** The § 21F(c)(1)(B) award-amount factors are as follows:
1. the significance of the information provided by the whistleblower to the success of the action;
2. the degree of assistance provided by the whistleblower and any legal representative of the whistleblower in a covered judicial or adrninistrative action;
3. the SEC’s programmatic interest in deterring violations of the securities law by making awards to WBs; and
4. such additional relevant factors as the Commission may establish by rule or regulation.
*Cross-posted at Whistleblower Central.
Does “academic freedom” include the right to falsify data in government grant applications? One might think so, to hear Rachel Levinson Waldman, senior counsel for the American Association of University Professors. She (and 810 Virginia professors) have objected to Virginia Attorney General Ken Cucinelli’s civil investigative demand or “CID” (shown below) that the University of Virginia produce documents and communications relating to $485,000 in government funds it received on behalf of then UVA prof Michael Mann (of Climategate Hockey Stick fame) for the study of global warming theories.
With today’s SCOTUS decision in Free Enterprise Fund v. PCAOB, the Public Accounting Oversight Board (“PCAOB”) survives but with less swagger and self-importance than before. This decision holding unconstitutional the “dual for-cause limitation” on the President’s ability to fire PCAOB members leaves the PCAOB’s form intact but downgrades its political independence. Continue reading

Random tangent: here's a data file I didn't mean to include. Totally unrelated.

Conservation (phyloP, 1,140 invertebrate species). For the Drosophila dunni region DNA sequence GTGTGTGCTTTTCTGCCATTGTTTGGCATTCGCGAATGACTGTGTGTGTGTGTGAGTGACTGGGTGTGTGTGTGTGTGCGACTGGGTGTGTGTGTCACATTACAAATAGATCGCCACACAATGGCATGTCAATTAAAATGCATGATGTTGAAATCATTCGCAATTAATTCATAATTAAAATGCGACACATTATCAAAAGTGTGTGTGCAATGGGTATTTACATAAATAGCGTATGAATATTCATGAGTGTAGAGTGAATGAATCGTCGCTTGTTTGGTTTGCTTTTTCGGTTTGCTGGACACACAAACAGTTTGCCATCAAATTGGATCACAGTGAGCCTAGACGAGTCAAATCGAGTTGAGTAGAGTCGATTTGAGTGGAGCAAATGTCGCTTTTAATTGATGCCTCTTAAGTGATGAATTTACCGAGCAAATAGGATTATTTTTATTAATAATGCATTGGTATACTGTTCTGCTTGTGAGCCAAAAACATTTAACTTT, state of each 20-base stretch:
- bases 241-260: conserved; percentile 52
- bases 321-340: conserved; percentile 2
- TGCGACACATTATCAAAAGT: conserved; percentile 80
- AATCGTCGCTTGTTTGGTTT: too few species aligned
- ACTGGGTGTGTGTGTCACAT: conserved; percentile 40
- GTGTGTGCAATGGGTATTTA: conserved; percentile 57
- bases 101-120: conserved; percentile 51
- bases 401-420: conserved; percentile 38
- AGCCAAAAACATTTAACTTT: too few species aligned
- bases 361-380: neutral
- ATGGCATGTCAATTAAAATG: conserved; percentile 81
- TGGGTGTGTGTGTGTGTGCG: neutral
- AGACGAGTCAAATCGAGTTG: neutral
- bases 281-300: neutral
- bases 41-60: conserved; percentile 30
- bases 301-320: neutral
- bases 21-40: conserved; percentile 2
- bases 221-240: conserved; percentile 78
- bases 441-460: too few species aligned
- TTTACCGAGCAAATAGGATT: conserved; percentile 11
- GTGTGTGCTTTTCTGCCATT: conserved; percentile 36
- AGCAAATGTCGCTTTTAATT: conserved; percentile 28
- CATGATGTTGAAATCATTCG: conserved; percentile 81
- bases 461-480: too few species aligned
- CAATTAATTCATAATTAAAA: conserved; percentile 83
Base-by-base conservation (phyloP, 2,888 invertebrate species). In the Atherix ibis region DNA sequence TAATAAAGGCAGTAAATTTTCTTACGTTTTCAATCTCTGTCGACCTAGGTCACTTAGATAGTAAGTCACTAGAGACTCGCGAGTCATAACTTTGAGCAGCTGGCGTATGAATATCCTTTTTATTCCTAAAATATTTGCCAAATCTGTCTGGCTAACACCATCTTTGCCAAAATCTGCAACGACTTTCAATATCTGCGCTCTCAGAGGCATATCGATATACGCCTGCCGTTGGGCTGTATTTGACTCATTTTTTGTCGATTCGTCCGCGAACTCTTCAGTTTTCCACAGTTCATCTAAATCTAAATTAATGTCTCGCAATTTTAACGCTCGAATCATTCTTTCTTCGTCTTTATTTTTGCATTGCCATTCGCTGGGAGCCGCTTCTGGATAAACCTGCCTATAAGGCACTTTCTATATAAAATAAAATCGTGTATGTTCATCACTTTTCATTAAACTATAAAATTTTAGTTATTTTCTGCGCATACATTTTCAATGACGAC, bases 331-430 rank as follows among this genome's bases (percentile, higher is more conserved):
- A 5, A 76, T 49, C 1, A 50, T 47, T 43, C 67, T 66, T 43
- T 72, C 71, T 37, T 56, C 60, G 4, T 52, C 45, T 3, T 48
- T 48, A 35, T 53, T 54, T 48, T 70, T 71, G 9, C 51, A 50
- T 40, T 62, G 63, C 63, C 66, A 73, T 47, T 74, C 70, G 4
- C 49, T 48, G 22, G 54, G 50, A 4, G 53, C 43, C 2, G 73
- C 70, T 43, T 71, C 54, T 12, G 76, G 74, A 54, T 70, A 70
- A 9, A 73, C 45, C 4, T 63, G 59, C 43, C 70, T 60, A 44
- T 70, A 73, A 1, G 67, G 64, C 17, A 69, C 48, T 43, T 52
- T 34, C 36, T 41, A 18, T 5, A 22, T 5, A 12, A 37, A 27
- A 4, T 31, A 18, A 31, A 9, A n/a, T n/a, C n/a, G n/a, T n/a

Business executives everywhere can breath a sigh of relief this morning after the U.S. Supreme Court (“SCOTUS”) yesterday struck down former Enron CEO Jeff Skilling’s convictions for so-called “honest services fraud”. While the SCOTUS decision temporarily leaves intact Skilling’s other convictions, they are now on life-support. Continue reading
You can tell governance in the United States is upside-down when a mere Lt. Commander in the U.S. Coast Guard can force a state’s governor — in this case Louisiana Governor Bobby Jindal — to stand down barges saving the state’s coast line from an oil spill. Not to mention that the spill itself is the proximate result of Coast Guard and other federal-government misfeasance. Continue reading
Lurking in the Senate version of HR 4173 , the so-called Wall Street Reform and Consumer Protection Act of 2009, is a juicy chunk of pork for the global warming lobby: the commissioning of a “carbon markets” study to be conducted by an “interagency working group” that includes Chairs of the CFTC, SEC and FERC. Secretaries of Treasury and Agriculture plus heads of EPA, FTC and EIA round out the working group’s roster. Continue reading
Jesse Drucker, writing this week in Bloomberg Businessweek, tells the fascinating story of “Forest Laboratories’ Globe-Trotting Profits” and bemoans the fact that billions in U.S. income tax are legitimately avoided by corporations like Forest through international transfer pricing strategies. Drucker’s last paragraph is the best:
“If multinationals cannot be prevented from shifting profits to low-tax jurisdictions, then it becomes impossible to maintain the domestic corporate tax base,” says Reuven S. Avi-Yonah, director of the international tax program at the University of Michigan Law School. If that bleeding can’t be stanched, he says, “we might as well abandon the income tax.”
So true and so timely. But what would replace the income tax? Why not the Fair Tax? The Fair Tax would entirely close transfer-pricing loopholes while at the same time allowing corporations and their customers to save the billions they now squander on designing elaborate tax-minimization strategies.